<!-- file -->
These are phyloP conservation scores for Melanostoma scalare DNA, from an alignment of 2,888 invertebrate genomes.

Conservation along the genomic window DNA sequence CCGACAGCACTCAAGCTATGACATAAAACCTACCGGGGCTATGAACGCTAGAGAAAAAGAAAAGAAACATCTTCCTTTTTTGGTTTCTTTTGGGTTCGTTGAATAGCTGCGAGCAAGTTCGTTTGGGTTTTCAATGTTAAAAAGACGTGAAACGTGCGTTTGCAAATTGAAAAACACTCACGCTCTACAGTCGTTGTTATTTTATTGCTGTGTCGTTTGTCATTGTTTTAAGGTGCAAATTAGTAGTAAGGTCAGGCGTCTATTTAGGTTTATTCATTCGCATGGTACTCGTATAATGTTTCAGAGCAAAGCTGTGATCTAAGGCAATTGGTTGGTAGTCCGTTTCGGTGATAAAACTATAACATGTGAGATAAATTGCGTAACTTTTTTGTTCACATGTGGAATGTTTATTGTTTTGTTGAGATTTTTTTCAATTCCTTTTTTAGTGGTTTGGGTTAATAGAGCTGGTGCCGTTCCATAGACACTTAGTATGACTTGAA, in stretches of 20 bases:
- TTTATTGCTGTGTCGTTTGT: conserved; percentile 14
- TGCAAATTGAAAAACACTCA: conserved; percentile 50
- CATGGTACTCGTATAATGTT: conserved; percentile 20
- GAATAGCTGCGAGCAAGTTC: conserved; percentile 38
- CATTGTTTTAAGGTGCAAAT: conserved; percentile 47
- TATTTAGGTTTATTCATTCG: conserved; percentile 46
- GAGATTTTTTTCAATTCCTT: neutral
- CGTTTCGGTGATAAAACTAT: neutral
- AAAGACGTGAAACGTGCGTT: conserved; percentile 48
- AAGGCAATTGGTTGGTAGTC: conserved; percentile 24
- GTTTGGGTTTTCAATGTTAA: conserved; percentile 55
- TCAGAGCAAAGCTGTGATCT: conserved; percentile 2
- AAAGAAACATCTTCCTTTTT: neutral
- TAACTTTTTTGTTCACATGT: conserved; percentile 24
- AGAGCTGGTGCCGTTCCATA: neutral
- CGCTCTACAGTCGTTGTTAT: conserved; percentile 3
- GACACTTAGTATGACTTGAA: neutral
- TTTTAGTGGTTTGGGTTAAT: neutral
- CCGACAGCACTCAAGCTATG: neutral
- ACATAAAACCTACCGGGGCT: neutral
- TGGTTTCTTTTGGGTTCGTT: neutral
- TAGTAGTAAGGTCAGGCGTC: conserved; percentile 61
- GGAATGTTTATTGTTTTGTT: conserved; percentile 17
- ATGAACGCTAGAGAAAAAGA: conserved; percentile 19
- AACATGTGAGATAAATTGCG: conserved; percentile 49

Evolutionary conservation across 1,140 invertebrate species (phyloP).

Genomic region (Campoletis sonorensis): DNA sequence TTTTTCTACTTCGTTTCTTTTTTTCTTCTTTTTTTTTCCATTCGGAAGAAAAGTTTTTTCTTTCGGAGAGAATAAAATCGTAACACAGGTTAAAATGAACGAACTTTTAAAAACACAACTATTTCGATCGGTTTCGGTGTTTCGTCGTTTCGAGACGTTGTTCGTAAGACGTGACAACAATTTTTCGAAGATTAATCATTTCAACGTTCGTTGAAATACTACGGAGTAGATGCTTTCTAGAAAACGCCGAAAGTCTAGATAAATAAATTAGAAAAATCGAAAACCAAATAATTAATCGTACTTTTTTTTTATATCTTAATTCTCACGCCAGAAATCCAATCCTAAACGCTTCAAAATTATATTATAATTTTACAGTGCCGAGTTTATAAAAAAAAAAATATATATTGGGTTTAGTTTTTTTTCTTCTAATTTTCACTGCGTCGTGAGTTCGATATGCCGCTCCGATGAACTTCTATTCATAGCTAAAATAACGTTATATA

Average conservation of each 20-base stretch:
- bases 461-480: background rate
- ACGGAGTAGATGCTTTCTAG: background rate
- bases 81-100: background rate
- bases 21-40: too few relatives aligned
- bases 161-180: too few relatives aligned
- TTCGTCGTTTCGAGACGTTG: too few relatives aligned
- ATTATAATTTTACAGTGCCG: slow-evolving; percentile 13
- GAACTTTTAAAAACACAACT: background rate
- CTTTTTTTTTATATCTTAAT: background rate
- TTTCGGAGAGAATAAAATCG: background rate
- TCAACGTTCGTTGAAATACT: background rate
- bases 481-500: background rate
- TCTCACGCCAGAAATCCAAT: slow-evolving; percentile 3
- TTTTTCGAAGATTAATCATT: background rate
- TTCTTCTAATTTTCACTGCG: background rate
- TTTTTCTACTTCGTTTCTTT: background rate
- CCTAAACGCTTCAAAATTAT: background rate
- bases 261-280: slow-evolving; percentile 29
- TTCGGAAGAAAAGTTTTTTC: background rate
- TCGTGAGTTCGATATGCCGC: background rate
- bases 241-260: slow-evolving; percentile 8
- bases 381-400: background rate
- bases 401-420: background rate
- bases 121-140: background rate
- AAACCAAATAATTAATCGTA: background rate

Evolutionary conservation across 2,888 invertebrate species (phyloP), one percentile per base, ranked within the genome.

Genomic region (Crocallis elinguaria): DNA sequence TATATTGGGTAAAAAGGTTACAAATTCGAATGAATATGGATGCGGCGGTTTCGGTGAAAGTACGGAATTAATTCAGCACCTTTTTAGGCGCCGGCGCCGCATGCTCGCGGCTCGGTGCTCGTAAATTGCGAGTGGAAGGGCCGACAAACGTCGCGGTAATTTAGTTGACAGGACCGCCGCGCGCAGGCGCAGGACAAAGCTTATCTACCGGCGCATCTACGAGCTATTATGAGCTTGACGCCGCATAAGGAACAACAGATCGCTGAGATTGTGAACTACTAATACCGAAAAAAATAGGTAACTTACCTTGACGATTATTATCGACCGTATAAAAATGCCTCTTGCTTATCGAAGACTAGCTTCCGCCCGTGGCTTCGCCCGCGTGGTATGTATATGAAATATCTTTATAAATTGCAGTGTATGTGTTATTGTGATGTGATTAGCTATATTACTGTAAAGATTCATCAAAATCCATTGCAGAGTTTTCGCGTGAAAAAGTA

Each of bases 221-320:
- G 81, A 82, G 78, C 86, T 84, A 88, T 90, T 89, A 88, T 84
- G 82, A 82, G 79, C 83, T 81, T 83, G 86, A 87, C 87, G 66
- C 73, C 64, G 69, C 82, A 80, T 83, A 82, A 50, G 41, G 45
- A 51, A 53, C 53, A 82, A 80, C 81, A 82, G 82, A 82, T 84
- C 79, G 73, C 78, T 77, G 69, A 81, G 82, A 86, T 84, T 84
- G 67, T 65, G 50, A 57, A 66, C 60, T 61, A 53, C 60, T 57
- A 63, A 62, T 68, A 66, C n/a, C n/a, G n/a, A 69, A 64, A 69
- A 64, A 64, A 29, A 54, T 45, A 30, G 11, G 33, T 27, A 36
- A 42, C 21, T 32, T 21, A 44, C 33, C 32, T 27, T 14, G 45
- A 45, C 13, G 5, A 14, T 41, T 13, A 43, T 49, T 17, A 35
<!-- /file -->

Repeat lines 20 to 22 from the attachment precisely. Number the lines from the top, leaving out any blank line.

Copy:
- TTTTAGTGGTTTGGGTTAAT: neutral
- CCGACAGCACTCAAGCTATG: neutral
- ACATAAAACCTACCGGGGCT: neutral